Updated 2019-09-04


Units are used to standardize quantitative measurements. In this course we mostly use mks (meter, kilogram, seconds) system although cgs (centimeter, gram, seconds) is also common in astronomy as it makes Maxwell’s equations simpler.


Light-year is a derived unit which describes a distance a beam of light travels in one year. The duration of a year is derived from the Julian year which is exactly 365¼ days. Light speed “C”, is a physical constant, and is exactly 2.99792×108 m/s. Therefore, a light year is exactly: \(\begin{aligned} ly&=C\times365.25{\text{d}}\times24{\text{h/d}}\times60{\text{m/h}}\times 60 {\text{s/m}}\\ &=(2.99792\times10^8{\text{m/s}})\times(3.15576\times 10^7{\text{s}})\\ &=9.46072\times10^{15}\text{m} \end{aligned}\)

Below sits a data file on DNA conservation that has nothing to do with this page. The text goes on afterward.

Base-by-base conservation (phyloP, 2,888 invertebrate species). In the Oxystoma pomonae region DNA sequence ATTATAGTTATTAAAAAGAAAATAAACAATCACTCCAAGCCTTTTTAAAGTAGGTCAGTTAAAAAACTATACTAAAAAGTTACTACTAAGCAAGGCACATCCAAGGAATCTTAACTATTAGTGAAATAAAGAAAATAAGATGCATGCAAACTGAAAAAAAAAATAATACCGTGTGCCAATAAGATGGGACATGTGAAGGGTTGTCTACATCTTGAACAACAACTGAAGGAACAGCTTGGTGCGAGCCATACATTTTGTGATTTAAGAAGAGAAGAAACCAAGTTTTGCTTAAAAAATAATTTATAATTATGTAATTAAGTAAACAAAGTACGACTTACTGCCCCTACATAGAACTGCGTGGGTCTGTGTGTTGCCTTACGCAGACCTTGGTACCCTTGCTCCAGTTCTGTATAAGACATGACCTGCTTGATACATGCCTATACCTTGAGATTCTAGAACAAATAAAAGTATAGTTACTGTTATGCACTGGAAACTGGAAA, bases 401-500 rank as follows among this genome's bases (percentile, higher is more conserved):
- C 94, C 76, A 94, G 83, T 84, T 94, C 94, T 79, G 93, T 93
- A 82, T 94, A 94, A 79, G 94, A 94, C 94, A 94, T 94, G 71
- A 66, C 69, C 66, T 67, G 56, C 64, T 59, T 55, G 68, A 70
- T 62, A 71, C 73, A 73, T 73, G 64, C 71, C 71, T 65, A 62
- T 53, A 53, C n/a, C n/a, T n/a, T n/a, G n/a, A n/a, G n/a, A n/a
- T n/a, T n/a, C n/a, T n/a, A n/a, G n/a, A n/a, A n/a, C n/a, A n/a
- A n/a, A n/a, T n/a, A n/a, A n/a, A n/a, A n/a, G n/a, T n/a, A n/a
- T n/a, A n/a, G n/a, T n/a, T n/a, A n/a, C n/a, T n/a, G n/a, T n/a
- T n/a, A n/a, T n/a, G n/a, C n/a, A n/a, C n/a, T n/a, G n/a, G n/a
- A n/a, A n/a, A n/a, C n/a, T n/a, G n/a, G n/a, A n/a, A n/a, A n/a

Degrees, Arcminute, and Arcsecond

We can estimate angle in our field of view by extending our arms straight out and using the fingers as reference.


In a full revolution of a 2D circle, there are 360 degrees. In each single degree, there are 60 arcminutes. In each arcminute, there are 60 arcseconds.